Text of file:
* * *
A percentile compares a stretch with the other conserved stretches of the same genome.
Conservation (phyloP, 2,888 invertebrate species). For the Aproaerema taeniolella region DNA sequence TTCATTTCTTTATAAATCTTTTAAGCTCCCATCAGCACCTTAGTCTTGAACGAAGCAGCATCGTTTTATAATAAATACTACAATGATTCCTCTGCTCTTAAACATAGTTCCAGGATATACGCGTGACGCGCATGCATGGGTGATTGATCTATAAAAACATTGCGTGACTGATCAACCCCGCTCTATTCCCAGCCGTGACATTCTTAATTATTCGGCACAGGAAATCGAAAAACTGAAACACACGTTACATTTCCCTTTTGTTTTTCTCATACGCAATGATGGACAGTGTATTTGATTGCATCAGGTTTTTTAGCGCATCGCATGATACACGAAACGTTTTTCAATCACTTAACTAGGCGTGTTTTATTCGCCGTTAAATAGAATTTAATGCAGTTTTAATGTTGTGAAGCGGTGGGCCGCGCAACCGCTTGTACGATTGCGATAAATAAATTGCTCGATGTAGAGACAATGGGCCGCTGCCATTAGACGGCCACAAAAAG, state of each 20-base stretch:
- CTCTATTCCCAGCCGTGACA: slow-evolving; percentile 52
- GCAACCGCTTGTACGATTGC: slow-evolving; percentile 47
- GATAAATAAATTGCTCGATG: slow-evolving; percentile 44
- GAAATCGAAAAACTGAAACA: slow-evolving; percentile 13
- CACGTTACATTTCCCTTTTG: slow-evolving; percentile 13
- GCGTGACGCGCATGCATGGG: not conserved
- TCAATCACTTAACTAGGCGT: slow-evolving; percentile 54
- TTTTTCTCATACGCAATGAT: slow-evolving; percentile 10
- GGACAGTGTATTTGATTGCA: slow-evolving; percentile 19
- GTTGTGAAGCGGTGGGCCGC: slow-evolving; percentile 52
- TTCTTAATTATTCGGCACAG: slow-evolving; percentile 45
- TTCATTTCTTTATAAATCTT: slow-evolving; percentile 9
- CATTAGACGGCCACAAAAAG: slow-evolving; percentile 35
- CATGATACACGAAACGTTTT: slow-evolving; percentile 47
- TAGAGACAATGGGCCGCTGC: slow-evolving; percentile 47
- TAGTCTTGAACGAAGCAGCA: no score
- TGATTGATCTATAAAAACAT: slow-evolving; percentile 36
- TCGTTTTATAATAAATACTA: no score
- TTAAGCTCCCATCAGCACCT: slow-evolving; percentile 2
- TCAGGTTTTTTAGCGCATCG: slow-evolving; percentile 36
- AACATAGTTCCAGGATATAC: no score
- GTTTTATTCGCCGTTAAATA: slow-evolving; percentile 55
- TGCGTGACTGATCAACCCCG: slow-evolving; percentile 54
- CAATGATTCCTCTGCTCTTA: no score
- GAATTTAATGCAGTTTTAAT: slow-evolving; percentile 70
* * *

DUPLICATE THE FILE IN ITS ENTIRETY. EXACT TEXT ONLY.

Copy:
A percentile compares a stretch with the other conserved stretches of the same genome.
Conservation (phyloP, 2,888 invertebrate species). For the Aproaerema taeniolella region DNA sequence TTCATTTCTTTATAAATCTTTTAAGCTCCCATCAGCACCTTAGTCTTGAACGAAGCAGCATCGTTTTATAATAAATACTACAATGATTCCTCTGCTCTTAAACATAGTTCCAGGATATACGCGTGACGCGCATGCATGGGTGATTGATCTATAAAAACATTGCGTGACTGATCAACCCCGCTCTATTCCCAGCCGTGACATTCTTAATTATTCGGCACAGGAAATCGAAAAACTGAAACACACGTTACATTTCCCTTTTGTTTTTCTCATACGCAATGATGGACAGTGTATTTGATTGCATCAGGTTTTTTAGCGCATCGCATGATACACGAAACGTTTTTCAATCACTTAACTAGGCGTGTTTTATTCGCCGTTAAATAGAATTTAATGCAGTTTTAATGTTGTGAAGCGGTGGGCCGCGCAACCGCTTGTACGATTGCGATAAATAAATTGCTCGATGTAGAGACAATGGGCCGCTGCCATTAGACGGCCACAAAAAG, state of each 20-base stretch:
- CTCTATTCCCAGCCGTGACA: slow-evolving; percentile 52
- GCAACCGCTTGTACGATTGC: slow-evolving; percentile 47
- GATAAATAAATTGCTCGATG: slow-evolving; percentile 44
- GAAATCGAAAAACTGAAACA: slow-evolving; percentile 13
- CACGTTACATTTCCCTTTTG: slow-evolving; percentile 13
- GCGTGACGCGCATGCATGGG: not conserved
- TCAATCACTTAACTAGGCGT: slow-evolving; percentile 54
- TTTTTCTCATACGCAATGAT: slow-evolving; percentile 10
- GGACAGTGTATTTGATTGCA: slow-evolving; percentile 19
- GTTGTGAAGCGGTGGGCCGC: slow-evolving; percentile 52
- TTCTTAATTATTCGGCACAG: slow-evolving; percentile 45
- TTCATTTCTTTATAAATCTT: slow-evolving; percentile 9
- CATTAGACGGCCACAAAAAG: slow-evolving; percentile 35
- CATGATACACGAAACGTTTT: slow-evolving; percentile 47
- TAGAGACAATGGGCCGCTGC: slow-evolving; percentile 47
- TAGTCTTGAACGAAGCAGCA: no score
- TGATTGATCTATAAAAACAT: slow-evolving; percentile 36
- TCGTTTTATAATAAATACTA: no score
- TTAAGCTCCCATCAGCACCT: slow-evolving; percentile 2
- TCAGGTTTTTTAGCGCATCG: slow-evolving; percentile 36
- AACATAGTTCCAGGATATAC: no score
- GTTTTATTCGCCGTTAAATA: slow-evolving; percentile 55
- TGCGTGACTGATCAACCCCG: slow-evolving; percentile 54
- CAATGATTCCTCTGCTCTTA: no score
- GAATTTAATGCAGTTTTAAT: slow-evolving; percentile 70